As a child living in Chicago during the late 1960s, Andrea Ghez (Figure 25.18) was fascinated by the Apollo Moon landings. But she was also drawn to ballet and to solving all sorts of puzzles. By high school, she had lost the ballet bug in favor of competing in field hockey, playing the flute, and digging deeper into academics. Her undergraduate years at MIT were punctuated by a number of changes in her major—from mathematics to chemistry, mechanical engineering, aerospace engineering, and finally physics—where she felt her options were most open. As a physics major, she became involved in astronomical research under the guidance of one of her instructors. Once she got to do some actual observing at Kitt Peak National Observatory in Arizona, and later at Cerro Tololo Inter-American Observatory in Chile, Ghez had found her calling.
Pursuing her graduate studies at Caltech, she stuck with physics but oriented her efforts toward observational astrophysics, an area where Caltech had access to cutting-edge facilities. Though initially attracted to studying the black holes that were suspected of dwelling inside most massive galaxies, Ghez ended up spending most of her graduate study and later postdoctoral research at the University of Arizona studying stars in formation. By taking very high-resolution (detailed) imaging of regions where new stars are born, she discovered that most stars form as members of binary systems. As technologies advanced, she was able to track the orbits danced by these stellar pairings and thereby could ascertain their respective masses.
Now an astronomy professor at UCLA, Ghez has since used similar high-resolution imaging techniques to study the orbits of stars in the innermost core of the Milky Way. These orbits take years to delineate, so Ghez and her science team have logged more than 20 years of taking super-resolution infrared images with the giant Keck telescopes in Hawaii. Based on the resulting stellar orbits, the UCLA Galactic Center Group has settled (as we saw) on a gravitational solution that requires the presence of a supermassive black hole with a mass equivalent to 4.6 million Suns—all nestled within a space smaller than that occupied by our solar system. Ghez’s achievements have been recognized with one of the “genius” awards given by the MacArthur Foundation. More recently, her team discovered glowing clouds of warm ionized gas that co-orbit with the stars but may be more vulnerable to the disruptive effects of the central black hole. By monitoring these clouds, the team hopes to better understand the evolution of supermassive black holes and their immediate environs. They also hope to test Einstein’s theory of general relativity by carefully scrutinizing the orbits of stars that careen closest to the intensely gravitating black hole.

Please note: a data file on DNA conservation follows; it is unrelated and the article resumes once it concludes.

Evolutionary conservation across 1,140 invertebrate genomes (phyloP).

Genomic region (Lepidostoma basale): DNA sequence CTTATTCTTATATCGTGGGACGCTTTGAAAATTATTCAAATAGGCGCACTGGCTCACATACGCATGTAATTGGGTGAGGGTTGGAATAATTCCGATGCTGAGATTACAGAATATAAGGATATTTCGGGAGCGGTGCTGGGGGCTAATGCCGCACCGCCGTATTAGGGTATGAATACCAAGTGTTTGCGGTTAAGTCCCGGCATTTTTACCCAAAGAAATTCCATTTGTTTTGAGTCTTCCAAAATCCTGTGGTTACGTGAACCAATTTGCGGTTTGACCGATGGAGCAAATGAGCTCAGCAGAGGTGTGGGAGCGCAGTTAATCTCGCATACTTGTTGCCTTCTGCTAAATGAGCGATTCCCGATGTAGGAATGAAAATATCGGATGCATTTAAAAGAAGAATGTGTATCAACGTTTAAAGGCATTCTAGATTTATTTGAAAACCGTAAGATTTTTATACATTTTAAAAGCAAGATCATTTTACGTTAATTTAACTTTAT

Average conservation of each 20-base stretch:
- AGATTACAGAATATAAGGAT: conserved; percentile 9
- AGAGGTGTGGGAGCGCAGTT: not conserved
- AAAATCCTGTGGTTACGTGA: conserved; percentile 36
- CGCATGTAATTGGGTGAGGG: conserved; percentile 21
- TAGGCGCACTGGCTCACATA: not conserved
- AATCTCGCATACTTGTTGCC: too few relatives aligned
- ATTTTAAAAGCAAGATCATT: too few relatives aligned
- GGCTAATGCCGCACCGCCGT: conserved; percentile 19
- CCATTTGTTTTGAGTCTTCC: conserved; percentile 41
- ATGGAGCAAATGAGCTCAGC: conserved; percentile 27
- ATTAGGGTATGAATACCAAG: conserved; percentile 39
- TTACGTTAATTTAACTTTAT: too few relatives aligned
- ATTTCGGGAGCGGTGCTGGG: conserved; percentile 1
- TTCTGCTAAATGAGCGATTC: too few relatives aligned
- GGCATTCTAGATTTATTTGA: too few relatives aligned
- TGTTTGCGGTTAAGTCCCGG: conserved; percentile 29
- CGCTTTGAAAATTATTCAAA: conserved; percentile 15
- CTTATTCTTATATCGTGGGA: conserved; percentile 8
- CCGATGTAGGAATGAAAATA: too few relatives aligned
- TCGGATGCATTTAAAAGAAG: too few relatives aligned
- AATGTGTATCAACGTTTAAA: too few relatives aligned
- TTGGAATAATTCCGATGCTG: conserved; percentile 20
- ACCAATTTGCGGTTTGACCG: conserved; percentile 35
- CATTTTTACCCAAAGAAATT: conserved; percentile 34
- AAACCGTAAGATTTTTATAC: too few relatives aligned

In 2020, Ghez received the Nobel Prize in Physics for her work on the black hole at the center of the Galaxy. You can see her explain her work in non-technical language in this video. Besides her pioneering work as an astronomer, Ghez competes as a master swimmer, enjoys family life as a mother of two children, and actively encourages other women to pursue scientific careers.